“I write all the time, and when I have a lot of songs I just release them by myself.  I’m Blessed is probably the first CD that I’m actually promoting.”  Besides the Dramatics, Lavel also works with two other bands, Soul Xpress and the Experience.  “The Experience does a lot of tributes and if they do a Stevie Wonder tribute they call me to see, if I’m available to do it.  That is maybe once or twice a year.  With Soul Xpress I work more often, because that’s the band I use for my original stuff.  We work more, but they know my priority is L.J. Reynolds and the Dramatics for doing shows and concerts.”  (Interview conducted on March the 5th in 2018).



  Wilson Meadows, “The Gentleman of Soul” and a singer with a distinguishable vibrato, has released a new CD after four years called The Facts of Life (MUI-CD 10218; and it’s produced by Stevie J Blues and Will Brown.  Wilson has composed all ten songs, and at least four of them have appeared on his earlier CDs – I’m Falling, Still My Love, We Can Fall in Love and Tell Me You Love Me.  Two new songs – a smooth and tender ballad named Good Thang and a mid-tempo toe-tapper titled Jump on it – were produced by Harrison Calloway, who passed two years ago, so this CD has been in the making for quite a long time.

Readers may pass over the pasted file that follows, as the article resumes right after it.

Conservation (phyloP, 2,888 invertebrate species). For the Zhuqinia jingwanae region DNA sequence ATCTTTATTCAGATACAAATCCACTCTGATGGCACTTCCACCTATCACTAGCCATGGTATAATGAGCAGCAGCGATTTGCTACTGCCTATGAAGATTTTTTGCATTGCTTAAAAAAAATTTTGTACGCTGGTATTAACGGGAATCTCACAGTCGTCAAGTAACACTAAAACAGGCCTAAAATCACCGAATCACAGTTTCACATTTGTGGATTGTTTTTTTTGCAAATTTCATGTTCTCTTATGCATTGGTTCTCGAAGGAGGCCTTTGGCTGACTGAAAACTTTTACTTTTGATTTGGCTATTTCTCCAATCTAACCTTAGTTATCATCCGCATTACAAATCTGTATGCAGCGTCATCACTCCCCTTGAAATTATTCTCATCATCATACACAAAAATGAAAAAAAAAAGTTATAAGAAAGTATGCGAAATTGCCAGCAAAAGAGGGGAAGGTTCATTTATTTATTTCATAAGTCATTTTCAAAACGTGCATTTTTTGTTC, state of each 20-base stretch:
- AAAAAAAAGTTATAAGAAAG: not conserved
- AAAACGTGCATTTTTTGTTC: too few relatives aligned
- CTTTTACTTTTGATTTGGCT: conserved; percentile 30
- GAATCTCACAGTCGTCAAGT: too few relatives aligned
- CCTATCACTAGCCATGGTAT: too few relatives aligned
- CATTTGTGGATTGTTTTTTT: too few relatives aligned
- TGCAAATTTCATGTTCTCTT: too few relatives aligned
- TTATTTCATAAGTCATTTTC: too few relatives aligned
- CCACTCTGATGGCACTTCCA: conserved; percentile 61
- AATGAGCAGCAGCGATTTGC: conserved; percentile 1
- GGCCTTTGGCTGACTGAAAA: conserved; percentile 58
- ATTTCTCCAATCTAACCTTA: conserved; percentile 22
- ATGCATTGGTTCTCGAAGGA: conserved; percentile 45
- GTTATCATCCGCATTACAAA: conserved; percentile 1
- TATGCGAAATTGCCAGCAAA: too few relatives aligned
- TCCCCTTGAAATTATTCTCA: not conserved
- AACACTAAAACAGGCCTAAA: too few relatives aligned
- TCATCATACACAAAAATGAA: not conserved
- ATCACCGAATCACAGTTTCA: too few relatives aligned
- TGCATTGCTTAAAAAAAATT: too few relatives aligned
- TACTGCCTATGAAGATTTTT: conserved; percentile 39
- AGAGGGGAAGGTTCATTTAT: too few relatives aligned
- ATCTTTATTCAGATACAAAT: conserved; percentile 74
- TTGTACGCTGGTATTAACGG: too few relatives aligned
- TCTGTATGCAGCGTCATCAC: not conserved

The first single, a catchy mid-pacer called A-T-TI-TUDE, features some real instruments, but – whether it’s the studio, or the engineering – the track sounds a bit muffled.  The same goes to some other mid-tempo tracks, too – Don’t Turn Me Down, Us and Lady Luck.  However, especially Us introduces a new feature in Wilson’s music - a strong jazz element.  Props for that!  Personal favourite is the pretty and atmospheric Good Thang.